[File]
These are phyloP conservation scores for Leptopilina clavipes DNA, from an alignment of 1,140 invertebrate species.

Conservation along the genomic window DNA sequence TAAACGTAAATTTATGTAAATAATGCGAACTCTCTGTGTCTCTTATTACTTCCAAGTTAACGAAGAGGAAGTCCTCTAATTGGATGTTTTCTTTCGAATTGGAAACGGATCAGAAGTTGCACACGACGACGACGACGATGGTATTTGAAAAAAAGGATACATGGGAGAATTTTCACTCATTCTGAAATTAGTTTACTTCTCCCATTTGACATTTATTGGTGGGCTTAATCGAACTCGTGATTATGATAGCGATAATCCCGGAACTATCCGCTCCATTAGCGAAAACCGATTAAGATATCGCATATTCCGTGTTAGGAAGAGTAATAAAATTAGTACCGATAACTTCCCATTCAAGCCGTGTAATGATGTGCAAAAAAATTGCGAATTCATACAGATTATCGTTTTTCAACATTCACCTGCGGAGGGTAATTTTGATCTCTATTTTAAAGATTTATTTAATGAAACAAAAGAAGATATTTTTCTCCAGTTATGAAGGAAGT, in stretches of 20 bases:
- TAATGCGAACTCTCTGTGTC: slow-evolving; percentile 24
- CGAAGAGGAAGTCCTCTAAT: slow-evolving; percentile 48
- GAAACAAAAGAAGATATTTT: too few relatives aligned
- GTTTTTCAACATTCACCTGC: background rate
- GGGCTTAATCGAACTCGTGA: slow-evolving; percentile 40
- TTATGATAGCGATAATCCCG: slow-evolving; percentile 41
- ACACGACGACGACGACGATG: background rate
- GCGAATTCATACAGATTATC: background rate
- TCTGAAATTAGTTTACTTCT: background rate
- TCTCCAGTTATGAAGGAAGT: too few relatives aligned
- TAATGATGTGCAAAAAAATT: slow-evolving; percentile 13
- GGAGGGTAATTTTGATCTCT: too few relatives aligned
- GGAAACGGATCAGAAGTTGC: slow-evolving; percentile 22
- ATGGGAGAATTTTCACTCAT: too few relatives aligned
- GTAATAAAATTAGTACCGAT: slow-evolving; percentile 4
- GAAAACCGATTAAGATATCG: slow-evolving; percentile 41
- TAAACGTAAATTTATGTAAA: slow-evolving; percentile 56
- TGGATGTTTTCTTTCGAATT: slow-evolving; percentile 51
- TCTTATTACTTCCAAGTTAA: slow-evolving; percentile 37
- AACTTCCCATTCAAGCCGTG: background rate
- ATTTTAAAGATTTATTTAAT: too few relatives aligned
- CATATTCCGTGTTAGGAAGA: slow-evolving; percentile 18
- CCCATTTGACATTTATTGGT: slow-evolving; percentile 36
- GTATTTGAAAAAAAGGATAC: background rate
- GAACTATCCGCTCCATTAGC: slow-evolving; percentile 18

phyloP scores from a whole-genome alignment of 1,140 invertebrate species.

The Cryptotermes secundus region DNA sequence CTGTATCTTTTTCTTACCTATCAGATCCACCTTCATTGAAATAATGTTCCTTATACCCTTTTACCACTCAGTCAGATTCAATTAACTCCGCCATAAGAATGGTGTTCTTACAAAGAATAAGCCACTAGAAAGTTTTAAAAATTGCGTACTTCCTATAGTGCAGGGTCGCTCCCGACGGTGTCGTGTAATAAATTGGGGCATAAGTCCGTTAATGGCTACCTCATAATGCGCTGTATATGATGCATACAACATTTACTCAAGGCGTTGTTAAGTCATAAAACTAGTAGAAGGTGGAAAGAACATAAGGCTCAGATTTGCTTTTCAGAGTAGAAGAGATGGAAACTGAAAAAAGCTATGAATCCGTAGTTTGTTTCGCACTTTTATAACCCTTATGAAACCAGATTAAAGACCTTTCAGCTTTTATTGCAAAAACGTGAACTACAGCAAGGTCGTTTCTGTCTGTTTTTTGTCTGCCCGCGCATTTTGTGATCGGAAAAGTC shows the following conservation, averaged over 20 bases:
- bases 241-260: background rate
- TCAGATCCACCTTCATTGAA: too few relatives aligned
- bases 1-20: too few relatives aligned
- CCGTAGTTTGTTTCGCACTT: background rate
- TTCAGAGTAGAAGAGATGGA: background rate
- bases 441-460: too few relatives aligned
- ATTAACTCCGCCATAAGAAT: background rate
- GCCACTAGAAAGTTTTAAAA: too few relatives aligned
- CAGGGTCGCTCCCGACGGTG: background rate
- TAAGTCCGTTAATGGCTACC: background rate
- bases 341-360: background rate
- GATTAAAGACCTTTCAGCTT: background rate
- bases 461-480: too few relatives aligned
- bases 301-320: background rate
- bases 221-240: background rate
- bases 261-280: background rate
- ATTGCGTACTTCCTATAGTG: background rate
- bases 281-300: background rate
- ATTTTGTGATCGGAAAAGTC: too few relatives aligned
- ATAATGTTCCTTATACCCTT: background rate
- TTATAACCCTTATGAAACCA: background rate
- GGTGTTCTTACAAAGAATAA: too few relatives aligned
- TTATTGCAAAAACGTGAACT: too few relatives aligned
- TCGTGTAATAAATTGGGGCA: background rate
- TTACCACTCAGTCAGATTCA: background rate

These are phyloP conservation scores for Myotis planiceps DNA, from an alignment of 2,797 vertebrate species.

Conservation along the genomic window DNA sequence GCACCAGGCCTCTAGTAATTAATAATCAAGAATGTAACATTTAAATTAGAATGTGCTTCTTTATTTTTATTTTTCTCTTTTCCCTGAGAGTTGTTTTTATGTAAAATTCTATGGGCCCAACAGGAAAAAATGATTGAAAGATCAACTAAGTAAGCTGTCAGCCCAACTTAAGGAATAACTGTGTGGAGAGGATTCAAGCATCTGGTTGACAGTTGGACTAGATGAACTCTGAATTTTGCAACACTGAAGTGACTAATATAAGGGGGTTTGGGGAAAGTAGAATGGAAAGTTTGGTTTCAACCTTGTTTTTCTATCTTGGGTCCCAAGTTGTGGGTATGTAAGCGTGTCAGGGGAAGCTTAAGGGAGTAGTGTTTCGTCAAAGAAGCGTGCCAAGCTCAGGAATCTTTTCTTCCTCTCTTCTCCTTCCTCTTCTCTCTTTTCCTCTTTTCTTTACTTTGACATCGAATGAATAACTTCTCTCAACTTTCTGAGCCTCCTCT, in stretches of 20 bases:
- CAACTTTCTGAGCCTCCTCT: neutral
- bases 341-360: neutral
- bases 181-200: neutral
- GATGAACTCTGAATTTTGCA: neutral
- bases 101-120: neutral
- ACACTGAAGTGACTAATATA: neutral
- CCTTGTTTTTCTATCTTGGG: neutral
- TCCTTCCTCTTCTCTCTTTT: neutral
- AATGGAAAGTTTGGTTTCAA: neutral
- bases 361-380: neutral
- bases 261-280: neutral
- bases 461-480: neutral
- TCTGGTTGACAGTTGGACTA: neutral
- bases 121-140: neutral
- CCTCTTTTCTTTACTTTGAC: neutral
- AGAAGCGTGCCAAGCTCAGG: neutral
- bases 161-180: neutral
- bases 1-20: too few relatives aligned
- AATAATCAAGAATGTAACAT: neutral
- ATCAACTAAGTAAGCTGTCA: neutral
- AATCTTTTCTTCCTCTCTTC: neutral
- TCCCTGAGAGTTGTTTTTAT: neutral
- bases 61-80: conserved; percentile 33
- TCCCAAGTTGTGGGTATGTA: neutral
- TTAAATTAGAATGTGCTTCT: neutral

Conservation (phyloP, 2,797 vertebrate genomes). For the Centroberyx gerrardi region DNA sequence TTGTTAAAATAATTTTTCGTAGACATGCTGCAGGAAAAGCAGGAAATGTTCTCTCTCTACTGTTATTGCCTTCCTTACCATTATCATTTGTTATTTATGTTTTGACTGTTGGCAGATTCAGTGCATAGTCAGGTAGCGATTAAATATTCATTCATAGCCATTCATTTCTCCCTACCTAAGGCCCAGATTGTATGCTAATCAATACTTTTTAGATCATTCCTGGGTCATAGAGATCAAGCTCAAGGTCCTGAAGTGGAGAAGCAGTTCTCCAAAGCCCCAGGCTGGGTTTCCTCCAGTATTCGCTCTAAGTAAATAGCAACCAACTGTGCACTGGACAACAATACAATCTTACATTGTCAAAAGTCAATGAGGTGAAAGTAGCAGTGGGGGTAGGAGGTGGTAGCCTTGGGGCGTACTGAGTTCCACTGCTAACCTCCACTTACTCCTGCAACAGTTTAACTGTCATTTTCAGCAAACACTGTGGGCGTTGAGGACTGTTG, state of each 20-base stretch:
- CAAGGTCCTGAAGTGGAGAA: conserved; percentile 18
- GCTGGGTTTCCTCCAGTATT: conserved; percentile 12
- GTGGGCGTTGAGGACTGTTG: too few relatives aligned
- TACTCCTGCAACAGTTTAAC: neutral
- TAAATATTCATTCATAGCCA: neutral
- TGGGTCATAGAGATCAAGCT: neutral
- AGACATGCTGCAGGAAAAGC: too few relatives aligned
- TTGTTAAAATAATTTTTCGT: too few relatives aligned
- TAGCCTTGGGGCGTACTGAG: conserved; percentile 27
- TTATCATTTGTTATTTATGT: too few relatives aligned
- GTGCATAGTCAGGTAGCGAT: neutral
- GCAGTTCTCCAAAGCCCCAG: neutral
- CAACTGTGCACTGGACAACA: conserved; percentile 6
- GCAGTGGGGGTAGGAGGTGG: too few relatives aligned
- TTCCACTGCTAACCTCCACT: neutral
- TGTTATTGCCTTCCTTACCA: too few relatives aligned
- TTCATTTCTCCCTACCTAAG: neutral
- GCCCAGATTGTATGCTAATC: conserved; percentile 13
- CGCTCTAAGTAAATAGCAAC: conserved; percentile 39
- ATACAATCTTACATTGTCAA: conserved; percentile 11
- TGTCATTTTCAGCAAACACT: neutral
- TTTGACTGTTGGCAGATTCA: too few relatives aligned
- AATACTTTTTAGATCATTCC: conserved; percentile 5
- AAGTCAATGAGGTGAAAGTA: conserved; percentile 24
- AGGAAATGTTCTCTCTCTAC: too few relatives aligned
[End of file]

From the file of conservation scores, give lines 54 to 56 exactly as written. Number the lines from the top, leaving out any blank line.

- TTACCACTCAGTCAGATTCA: background rate

These are phyloP conservation scores for Myotis planiceps DNA, from an alignment of 2,797 vertebrate species.

Conservation along the genomic window DNA sequence GCACCAGGCCTCTAGTAATTAATAATCAAGAATGTAACATTTAAATTAGAATGTGCTTCTTTATTTTTATTTTTCTCTTTTCCCTGAGAGTTGTTTTTATGTAAAATTCTATGGGCCCAACAGGAAAAAATGATTGAAAGATCAACTAAGTAAGCTGTCAGCCCAACTTAAGGAATAACTGTGTGGAGAGGATTCAAGCATCTGGTTGACAGTTGGACTAGATGAACTCTGAATTTTGCAACACTGAAGTGACTAATATAAGGGGGTTTGGGGAAAGTAGAATGGAAAGTTTGGTTTCAACCTTGTTTTTCTATCTTGGGTCCCAAGTTGTGGGTATGTAAGCGTGTCAGGGGAAGCTTAAGGGAGTAGTGTTTCGTCAAAGAAGCGTGCCAAGCTCAGGAATCTTTTCTTCCTCTCTTCTCCTTCCTCTTCTCTCTTTTCCTCTTTTCTTTACTTTGACATCGAATGAATAACTTCTCTCAACTTTCTGAGCCTCCTCT, in stretches of 20 bases: